Updated 01 June 2015

Answer: What's your diagnosis? – Case 12

Last week we met Mr E (45) who presented to his GP with severe abdominal pain and vomiting. Mr E presented with a classic case of appendicitis.


Read the full case study here.

Appendicitis can present in many ways, but the most common way is severe abdominal pain that usually starts around the navel and then moves to the right lower abdomen. Vomiting is common and patients generally refuse to eat.

On history taking, the sudden onset of pain, the distribution of the pain and the dull, aching nature of the pain are important clues. The fact that Mr E vomits adds to the appendicitis diagnosis. The absence of diarrhoea suggests that it is unlikely due to food poisoning, but it should still form part of the working diagnosis until completely ruled out. Appendicitis patients often report constipation rather than diarrhoea.

The physical examination important clues that supports the diagnosis of appendicitis:

1.  Mr E is experiencing significant pain – he is restless and sweating. His raised heart rate
     (tachycardia) of 112 supports this.  The case study does not mention his temperature, but
     if high, may also be the cause of an increased heart rate.

2.  His very tender abdomen is a give-away sign. The fact that he is guarding (tensing abdominal muscles on examination) suggests peritoneal
     irritation. Considering the site of his pain, appendicitis is still the most likely diagnosis.

In all cases of significant abdominal pain, one should do a urine test. This is especially important in women of childbearing age to exclude gynaecological causes like ectopic pregnancies or miscarriages.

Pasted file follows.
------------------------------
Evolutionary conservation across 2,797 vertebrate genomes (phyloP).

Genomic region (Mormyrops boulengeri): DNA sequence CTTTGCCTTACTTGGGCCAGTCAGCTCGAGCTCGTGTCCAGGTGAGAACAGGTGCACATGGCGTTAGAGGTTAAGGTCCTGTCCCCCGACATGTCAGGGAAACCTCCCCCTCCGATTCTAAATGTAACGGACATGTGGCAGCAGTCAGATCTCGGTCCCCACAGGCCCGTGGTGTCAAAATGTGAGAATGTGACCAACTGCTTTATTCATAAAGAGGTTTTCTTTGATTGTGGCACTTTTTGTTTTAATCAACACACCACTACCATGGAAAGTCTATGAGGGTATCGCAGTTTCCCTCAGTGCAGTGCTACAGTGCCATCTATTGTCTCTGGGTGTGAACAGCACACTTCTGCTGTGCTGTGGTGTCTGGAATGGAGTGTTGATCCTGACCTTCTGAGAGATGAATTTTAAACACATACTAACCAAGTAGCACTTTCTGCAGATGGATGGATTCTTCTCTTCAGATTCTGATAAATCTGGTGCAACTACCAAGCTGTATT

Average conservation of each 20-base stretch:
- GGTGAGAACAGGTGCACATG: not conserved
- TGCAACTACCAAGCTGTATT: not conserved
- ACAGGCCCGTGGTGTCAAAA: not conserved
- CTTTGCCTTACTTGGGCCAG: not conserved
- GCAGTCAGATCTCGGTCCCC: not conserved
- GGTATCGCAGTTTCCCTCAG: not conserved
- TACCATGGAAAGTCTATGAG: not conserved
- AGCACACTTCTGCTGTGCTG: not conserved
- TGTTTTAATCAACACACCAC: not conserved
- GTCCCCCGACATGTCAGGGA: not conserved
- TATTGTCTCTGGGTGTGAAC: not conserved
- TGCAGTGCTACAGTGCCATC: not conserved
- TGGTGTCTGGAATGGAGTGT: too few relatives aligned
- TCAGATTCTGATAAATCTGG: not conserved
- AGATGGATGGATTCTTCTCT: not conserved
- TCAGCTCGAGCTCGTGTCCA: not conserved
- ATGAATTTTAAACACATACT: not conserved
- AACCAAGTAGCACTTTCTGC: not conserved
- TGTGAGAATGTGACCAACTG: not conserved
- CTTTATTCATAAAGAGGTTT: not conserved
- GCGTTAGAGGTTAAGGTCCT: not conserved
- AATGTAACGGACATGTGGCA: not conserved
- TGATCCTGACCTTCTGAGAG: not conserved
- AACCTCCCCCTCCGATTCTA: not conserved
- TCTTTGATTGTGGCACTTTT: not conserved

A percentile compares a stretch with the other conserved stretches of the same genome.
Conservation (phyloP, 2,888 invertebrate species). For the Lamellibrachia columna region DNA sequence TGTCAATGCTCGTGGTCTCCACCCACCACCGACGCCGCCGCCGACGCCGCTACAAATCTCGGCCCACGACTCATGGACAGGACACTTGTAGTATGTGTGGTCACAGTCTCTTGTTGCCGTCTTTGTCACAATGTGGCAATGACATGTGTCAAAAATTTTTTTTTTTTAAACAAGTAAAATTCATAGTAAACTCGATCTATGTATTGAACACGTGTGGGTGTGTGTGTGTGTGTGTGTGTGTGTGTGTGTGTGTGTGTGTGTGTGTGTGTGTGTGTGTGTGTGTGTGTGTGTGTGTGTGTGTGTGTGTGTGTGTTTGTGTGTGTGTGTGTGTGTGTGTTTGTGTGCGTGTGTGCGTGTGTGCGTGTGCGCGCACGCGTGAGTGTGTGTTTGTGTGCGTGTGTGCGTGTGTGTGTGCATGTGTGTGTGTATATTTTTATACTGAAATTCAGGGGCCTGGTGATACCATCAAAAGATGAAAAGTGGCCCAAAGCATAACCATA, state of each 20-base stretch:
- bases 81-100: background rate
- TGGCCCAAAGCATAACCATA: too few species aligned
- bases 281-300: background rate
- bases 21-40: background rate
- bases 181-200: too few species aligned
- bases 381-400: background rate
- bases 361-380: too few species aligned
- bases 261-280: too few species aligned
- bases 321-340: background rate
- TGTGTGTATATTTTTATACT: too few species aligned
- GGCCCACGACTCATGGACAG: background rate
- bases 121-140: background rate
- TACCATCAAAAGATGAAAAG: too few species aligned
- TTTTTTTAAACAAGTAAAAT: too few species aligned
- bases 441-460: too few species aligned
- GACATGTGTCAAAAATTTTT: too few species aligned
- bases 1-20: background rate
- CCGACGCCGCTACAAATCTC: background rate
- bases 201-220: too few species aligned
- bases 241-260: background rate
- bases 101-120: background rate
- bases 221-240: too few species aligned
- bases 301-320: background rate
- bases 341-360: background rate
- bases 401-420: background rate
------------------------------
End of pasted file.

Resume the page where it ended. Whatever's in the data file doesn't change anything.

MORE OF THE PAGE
A clinical diagnosis of appendicitis should be confirmed with imaging studies (like sonar) and blood tests (full blood count to check for raised white cells). It is important to know that doctors will not blindly cut into the abdomen unless they’ve excluded all other possibilities like obstructed bowels and are fairly sure that the cause of the pain is surgical in nature.

NOTE: Health24's on-site GP Dr Owen Wiese reveals new cases on Thursdays. The answer is posted with the story on Mondays, or you can get it in our Daily Tip – sign up here.

Previously on What's Your Diagnosis?

What's your diagnosis? – Case 1: vomiting and weight loss

What's your diagnosis? – Case 2: eye pain

What's your diagnosis -  Case 3: strange behaviour and a bullet in the back

What's your diagnosis - Case 4: seeing odd things

What's your diagnosis - Case 5: mysterious lungs

What's your diagnosis - Case 6: runner with seizures

What's your diagnosis - Case 7: swollen knee

What's your diagnosis - Case 8: bloody semen

What's your diagnosis - Case 9: confusing neurological signs

What's your diagnosis - Case 10:diabetic teenager with unusual signs and symptoms

What's your diagnosis - Case 11:bruising with no apparent cause

Dr. Owen J. Wiese is Health24's resident doctor. After graduating from Stellenbosch University with additional qualifications in biochemistry and physiology he developed a keen interest in providing medical information through the media.


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